Pamela Baldwin, the current superintendent of Asheville City Schools, will be the new superintendent of the Chapel Hill-Carrboro City Schools.
The Chapel Hill-Carrboro Board of Education unanimously approved a contract for Baldwin to serve through June 30, 2020. She will start April 3 with an annual salary of $195,000 in state and local funding.
Baldwin replaces Interim Superintendent Jim Causby, a semi-retired consultant and former superintendent for Swain, Polk and Johnston counties and Hickory City schools. He has served since Tom Forcella retired Aug. 1, after five years.
Baldwin thanked the board and praised Causby at Wednesday night’s school board meeting in Smith Middle School.
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“He is a fantastic human being, and a fantastic superintendent,” she said, “and I am honored, hopefully, to have some mentorship from him, and friendship, and a great transition.”
Baldwin’s leadership, experience, and dedication to students were cited as deciding factors in her selection from 44 applicants from 17 states.
“We consider ourselves very fortunate to have found a leader like Dr. Baldwin,” Board Chairman James Barrett said in a release. “Her vision, her experience, and her skill set align perfectly with the plans we have for moving this district forward in the coming years to provide excellent education to all students.”
At Smith Middle School, Barrett also praised Baldwin’s work in helping provide affordable teacher housing in Asheville, “as we have such a clear need for it here.” In July 2015, Asheville City Schools partnered with Buncombe County Schools and others to provide 24 affordable apartment units for new teachers.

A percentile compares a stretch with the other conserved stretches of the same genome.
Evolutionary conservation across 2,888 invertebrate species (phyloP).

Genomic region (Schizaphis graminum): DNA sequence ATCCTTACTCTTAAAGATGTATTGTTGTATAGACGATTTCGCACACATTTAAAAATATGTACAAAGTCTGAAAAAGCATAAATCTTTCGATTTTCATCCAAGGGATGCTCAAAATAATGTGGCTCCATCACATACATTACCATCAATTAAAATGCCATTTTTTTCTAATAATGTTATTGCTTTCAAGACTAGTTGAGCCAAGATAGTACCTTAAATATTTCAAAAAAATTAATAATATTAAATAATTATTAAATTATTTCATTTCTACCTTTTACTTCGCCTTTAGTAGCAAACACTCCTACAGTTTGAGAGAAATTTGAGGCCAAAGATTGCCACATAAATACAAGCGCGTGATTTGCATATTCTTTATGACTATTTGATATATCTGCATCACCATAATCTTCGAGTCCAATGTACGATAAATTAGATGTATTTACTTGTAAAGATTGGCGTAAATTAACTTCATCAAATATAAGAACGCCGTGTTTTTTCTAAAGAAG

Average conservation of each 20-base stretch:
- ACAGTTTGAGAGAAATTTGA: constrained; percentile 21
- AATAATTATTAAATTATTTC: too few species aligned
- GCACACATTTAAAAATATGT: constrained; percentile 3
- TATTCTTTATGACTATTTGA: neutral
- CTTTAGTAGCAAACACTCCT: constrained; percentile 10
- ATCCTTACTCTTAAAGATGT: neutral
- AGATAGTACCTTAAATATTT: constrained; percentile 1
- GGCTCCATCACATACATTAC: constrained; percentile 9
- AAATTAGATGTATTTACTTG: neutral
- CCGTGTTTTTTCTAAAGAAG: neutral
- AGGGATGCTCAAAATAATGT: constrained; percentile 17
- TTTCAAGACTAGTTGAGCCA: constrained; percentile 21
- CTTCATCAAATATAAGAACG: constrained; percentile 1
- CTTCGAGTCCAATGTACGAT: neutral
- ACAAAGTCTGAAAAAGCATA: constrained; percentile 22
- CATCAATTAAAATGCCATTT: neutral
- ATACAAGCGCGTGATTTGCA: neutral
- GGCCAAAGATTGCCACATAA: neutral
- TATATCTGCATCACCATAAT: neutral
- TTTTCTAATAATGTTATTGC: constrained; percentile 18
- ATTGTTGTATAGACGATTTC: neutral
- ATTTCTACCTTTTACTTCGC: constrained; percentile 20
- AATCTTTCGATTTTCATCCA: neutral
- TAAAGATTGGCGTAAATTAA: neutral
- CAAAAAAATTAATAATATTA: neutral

In a brief interview after the meeting, said she was eager to hear from the community, teachers, parents and students about what the challenges are.
“I know that equity is important to the system,” she said. “It’s also important to me. It’s my life’s work, really. So I would like to look at structural issues – if there are any – and hear from the students, specifically, who experience our education every single day.”
Her vision, her experience, and her skillset align perfectly with the plans we have for moving this district forward.
James Barrett, school board chairman
From her experience working on equity challenges – which Barrett praised during his introduction – Baldwin said success depends a lot on structuring.
“If you look at scheduling, if you look at grading, opportunities for access to higher-level courses, there are a number of issues,” she said. “And they’re all different depending on what school you’re working with, and what district you’re working with. So there’s not a one-size-fits-all. And there’s not one silver bullet.”
Baldwin has worked in North Carolina public education for more than 17 years.
She has served as superintendent for Asheville City Schools since 2014. Before that she was assistant superintendent of curriculum and instruction for Scotland County Schools; director of teaching and learning for Currituck County Schools; a high school principal for New Hanover County Schools; and a middle school and high school assistant principal and principal for Onslow County Schools.
Baldwin’s career in public education began as a high school science teacher in Jacksonville, N.C. She has a bachelor’s degree in biology from George Mason University; a master’s in school administration from East Carolina University; and a doctorate in educational leadership and administration from UNC Wilmington.